As part of their commitment to being good stewards of the earth as well as setting an environmental model for other churches, Jackson UMC in Jackson Township has officially gone solar. What initially began as a conversation about a potential project in 2011 has now come to fruition.
“Our solar energy was installed within the first two weeks of 2017 and was turned on January 30th,” according to Jackson UMC Pastor Joe Tiedemann. “We are estimating saving $200.00 to $300.00 per month on our electric bill which is redirected into funding our vision and programs. Over the course of the next 15 years, we estimate over $50,000 being poured into ministry and mission.”
Tiedemann said that the solar project was revisited in March 2016. One of the church members, Paul Herink, initiated the plan and gathered all the information and bids for the ten-month project.
“Our Board of Trustees discussed the potential for solar. They gathered research and evaluated every aspect of the project from the aesthetics to environmental impact. Financially, we discussed several options to pay for the project and finally decided to go with a Purchase Power Agreement (PPA),” he said.
Jackson UMC has nearly 300 members and about 125 people who worship each Sunday. Tiedemann added that “we looked at several other churches but PPA is a pretty standard option.”
Tiedemann continued that the advantage for the church was that there was no outlay of money for the system and a reduced electric bill.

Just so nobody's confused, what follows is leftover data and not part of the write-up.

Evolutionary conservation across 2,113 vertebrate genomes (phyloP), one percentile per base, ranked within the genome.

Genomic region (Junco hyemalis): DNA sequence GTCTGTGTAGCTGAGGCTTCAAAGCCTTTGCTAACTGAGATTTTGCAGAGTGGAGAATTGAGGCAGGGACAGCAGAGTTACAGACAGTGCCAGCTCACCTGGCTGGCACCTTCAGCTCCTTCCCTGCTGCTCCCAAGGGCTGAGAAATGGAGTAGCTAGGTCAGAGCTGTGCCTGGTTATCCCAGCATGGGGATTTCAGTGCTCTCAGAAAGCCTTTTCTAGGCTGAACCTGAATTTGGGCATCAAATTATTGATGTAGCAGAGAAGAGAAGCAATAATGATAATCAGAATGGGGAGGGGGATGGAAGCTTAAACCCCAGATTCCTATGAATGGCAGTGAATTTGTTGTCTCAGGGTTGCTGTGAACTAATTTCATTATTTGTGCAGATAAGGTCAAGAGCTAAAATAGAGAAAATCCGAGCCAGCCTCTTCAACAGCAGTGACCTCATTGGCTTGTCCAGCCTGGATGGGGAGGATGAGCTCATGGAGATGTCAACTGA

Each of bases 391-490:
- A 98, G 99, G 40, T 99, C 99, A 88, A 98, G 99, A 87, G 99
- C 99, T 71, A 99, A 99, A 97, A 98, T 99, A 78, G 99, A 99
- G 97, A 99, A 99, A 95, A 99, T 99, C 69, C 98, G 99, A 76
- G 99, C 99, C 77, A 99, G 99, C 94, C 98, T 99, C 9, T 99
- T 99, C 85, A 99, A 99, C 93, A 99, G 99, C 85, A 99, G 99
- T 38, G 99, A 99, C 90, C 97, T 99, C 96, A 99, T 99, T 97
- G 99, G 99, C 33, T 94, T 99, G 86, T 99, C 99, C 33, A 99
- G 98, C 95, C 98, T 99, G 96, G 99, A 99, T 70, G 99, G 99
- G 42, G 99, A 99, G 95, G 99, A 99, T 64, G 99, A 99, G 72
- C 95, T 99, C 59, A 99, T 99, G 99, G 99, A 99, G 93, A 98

“After a few months of discussion within the Board of Trustees and then the whole church, we requested permission from the District Superintendent and the District Committee on Building and Location. Once we were granted approval, we began by appointing two people to head the project to receive bids for the project. Don Smith and Paul Herink communicated with over 20 solar companies,” he said. ” Once they narrowed the field down, they presented the Board of Trustees and the church, Sea Bright Solar. Sea Bright was unique because we met directly with Brian Kelly, president of the company, and they provided the church with the greatest savings and were genuinely interested in helping us with our mission and our vision.”
Tiedemann said, “I think this makes sense for every church and parsonage. It reduces the carbon footprint and allows churches to repurpose the money into their ministry and into their vision.”
Jackson UMC, a family-oriented contemporary Christian church, was formed in the early 1990s by a group of people from various small churches in Jackson Township. The congregation met in Switlik Elementary School in the township until the current building was built in 1999-2000.